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Lessons in Statesmanship: Exchanging Classified Information in Wartime
It is not unprecedented for a head of state of a democratic nation to give classified information in wartime to the head of a despotism, including the Russian or the Soviet government. On April 3, 1941, Winston Churchill sent this message to Joseph Stalin through the British Ambassador to the Soviet Union, Sir Stafford Cripps:
Following from me to M Stalin, provided it can be personally delivered by you:
I have sure information from a trusted agent that when the Germans thought they had got Yugoslavia in the net, that is to say, after 20th March, they began to move 3 out of the 5 Panzer Divisions from Roumania to Southern Poland. The moment they heard of the Serbian revolution this movement was countermanded. Your Excellency will readily appreciate the significance of these facts.1
Churchill received this intelligence from German military communications, which were being deciphered daily by Alan Turing and his team at Bletchley Park. Of course, Churchill did not reveal this to Stalin. The following day, Churchill telegraphed Sir Stafford with further instructions:
1. If your reception gives you opportunity of developing the argument, you might point out that this change in German military dispositions surely implies that Hitler, through the action of Yugoslavia, has now postponed his previous plans for threatening Soviet Government. If so, it should be possible for Soviet Government to use this opportunity to strengthen their own position. This delay shows that the enemy forces are not unlimited, and illustrates the advantages that will follow anything like a united front.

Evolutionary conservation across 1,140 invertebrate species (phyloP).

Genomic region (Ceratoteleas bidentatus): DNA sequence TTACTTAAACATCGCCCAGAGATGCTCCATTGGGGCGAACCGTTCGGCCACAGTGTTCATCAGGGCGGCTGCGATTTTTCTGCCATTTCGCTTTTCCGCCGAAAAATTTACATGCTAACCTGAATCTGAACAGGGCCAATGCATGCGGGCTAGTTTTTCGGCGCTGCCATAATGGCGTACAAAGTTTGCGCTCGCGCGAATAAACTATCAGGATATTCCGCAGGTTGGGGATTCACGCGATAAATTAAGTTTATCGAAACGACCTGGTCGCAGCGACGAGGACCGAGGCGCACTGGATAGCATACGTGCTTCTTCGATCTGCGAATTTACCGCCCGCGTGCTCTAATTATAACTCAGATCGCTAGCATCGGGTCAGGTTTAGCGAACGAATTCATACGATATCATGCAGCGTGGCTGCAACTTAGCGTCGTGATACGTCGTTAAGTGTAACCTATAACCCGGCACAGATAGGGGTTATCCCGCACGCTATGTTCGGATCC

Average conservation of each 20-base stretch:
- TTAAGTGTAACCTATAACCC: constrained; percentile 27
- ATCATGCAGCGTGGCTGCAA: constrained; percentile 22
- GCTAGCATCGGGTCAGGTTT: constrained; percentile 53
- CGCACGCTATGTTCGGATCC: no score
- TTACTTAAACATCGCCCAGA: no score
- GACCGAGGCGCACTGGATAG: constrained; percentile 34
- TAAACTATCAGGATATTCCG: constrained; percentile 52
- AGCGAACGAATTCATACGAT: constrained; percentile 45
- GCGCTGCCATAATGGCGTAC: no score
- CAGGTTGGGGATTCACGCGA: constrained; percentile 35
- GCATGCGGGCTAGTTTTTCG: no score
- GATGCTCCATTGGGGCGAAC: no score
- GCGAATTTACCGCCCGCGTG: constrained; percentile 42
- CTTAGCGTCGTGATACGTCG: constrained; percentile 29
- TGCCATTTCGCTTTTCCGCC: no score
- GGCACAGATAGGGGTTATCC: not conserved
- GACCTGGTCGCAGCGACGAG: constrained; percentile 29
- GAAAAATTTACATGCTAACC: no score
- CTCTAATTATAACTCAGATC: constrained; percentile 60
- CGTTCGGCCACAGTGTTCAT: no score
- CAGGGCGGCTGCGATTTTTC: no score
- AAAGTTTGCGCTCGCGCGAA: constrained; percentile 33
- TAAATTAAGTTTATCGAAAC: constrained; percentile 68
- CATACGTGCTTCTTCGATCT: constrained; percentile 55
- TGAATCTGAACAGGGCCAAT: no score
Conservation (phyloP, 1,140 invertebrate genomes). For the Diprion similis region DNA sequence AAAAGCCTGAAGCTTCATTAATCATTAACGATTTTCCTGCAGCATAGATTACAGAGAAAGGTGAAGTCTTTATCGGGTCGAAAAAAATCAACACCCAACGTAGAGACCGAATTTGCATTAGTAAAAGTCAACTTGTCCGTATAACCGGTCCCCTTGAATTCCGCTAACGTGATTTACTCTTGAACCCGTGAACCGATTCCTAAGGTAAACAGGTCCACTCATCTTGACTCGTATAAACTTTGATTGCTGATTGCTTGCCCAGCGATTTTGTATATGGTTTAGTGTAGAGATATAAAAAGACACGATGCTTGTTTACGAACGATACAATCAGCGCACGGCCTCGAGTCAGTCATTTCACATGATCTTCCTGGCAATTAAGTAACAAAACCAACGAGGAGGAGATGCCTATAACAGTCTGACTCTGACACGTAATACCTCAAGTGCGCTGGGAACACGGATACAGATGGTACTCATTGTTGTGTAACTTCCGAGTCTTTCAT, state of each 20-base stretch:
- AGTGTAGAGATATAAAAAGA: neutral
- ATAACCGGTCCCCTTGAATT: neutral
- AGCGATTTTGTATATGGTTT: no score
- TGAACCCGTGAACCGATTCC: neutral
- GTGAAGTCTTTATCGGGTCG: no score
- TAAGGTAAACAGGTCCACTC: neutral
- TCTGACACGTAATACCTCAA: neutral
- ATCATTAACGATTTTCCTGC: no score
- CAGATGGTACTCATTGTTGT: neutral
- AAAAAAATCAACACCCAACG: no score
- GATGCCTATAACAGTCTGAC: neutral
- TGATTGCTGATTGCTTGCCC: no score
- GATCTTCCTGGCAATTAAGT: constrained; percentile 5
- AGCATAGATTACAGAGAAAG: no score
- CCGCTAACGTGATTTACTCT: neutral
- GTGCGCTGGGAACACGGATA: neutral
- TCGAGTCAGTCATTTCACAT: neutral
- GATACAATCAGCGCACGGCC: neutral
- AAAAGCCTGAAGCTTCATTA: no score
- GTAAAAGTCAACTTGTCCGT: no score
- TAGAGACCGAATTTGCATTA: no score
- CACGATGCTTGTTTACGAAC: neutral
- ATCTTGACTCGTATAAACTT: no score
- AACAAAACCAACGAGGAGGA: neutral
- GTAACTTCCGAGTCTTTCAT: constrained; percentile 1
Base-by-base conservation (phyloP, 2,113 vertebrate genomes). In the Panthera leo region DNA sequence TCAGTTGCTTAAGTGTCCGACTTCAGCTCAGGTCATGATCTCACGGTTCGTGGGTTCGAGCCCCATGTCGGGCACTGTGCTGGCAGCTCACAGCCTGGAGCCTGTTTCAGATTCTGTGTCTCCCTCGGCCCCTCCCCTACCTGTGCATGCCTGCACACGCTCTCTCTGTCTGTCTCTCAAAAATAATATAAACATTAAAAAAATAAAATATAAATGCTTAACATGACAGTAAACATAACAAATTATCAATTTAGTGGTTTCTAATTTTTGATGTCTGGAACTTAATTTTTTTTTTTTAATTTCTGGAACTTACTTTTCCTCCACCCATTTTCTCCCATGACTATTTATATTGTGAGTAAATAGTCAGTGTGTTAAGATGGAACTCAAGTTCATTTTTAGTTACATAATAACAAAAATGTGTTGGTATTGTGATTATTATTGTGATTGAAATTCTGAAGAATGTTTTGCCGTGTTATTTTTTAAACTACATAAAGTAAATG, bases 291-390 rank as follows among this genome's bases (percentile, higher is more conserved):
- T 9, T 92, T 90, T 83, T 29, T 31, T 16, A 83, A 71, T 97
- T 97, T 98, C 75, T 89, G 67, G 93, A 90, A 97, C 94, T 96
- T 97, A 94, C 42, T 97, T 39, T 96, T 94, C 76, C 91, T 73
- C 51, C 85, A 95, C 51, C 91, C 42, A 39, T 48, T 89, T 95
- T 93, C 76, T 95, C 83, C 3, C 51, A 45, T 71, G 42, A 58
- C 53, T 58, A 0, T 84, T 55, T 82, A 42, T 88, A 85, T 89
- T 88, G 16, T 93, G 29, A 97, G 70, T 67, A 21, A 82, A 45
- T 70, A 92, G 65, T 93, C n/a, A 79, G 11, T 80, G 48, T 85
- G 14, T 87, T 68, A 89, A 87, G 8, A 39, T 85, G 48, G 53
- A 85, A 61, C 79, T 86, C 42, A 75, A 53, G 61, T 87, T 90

2. Obvious way of Soviet Government strengthening its own position would be to furnish material help to Turkey and Greece and through latter to Yugoslavia. This help might so increase German difficulties in Balkans as still further to delay the German attack on Soviet Union, of which there are so many signs. If, however, opportunity is not now taken to put every possible spoke in the German wheel, danger might revive in a few months’ time.
3. You would not, of course, imply that we ourselves required any assistance from Soviet Government or that they would be acting in any interests but their own. What we want them to realize, however, is that Hitler intends to attack them sooner or later, if he can; that the fact that he is in conflict with us is not in itself sufficient to prevent him doing so if he is not also involved in some special embarrassment, such as now confronts him in Balkans, and that it is consequently in Soviet interests to take every possible step to ensure that he does not settle his Balkan problem in the way he wants.2
At the time that Churchill wrote this, Stalin was in open alliance with Hitler, therefore an enemy of Britain. Churchill abhorred communism all his life. Still he was trying to woo Stalin away from Hitler, which is what ultimately happened. As much as any other single thing, that turned the war.
This kind of thing is the essence of executive action. In our system, the president is also Commander in Chief (an arrangement that Churchill admired). This means that the chief executive and the commander in chief in our system is directly accountable to the people.
If a President, when communicating with other heads of state, were subject to the same rules of classification as other members of the Executive Branch, then of course whatever body makes the classification would be able to control what the President says. But that is nonsense, for if it were the case then unelected bureaucrats, and not elected leaders, would control executive action.
There are those who hope for this. Pray it does not come to be, for then we will be more likely to get Hitlers or Stalins in control than Churchills.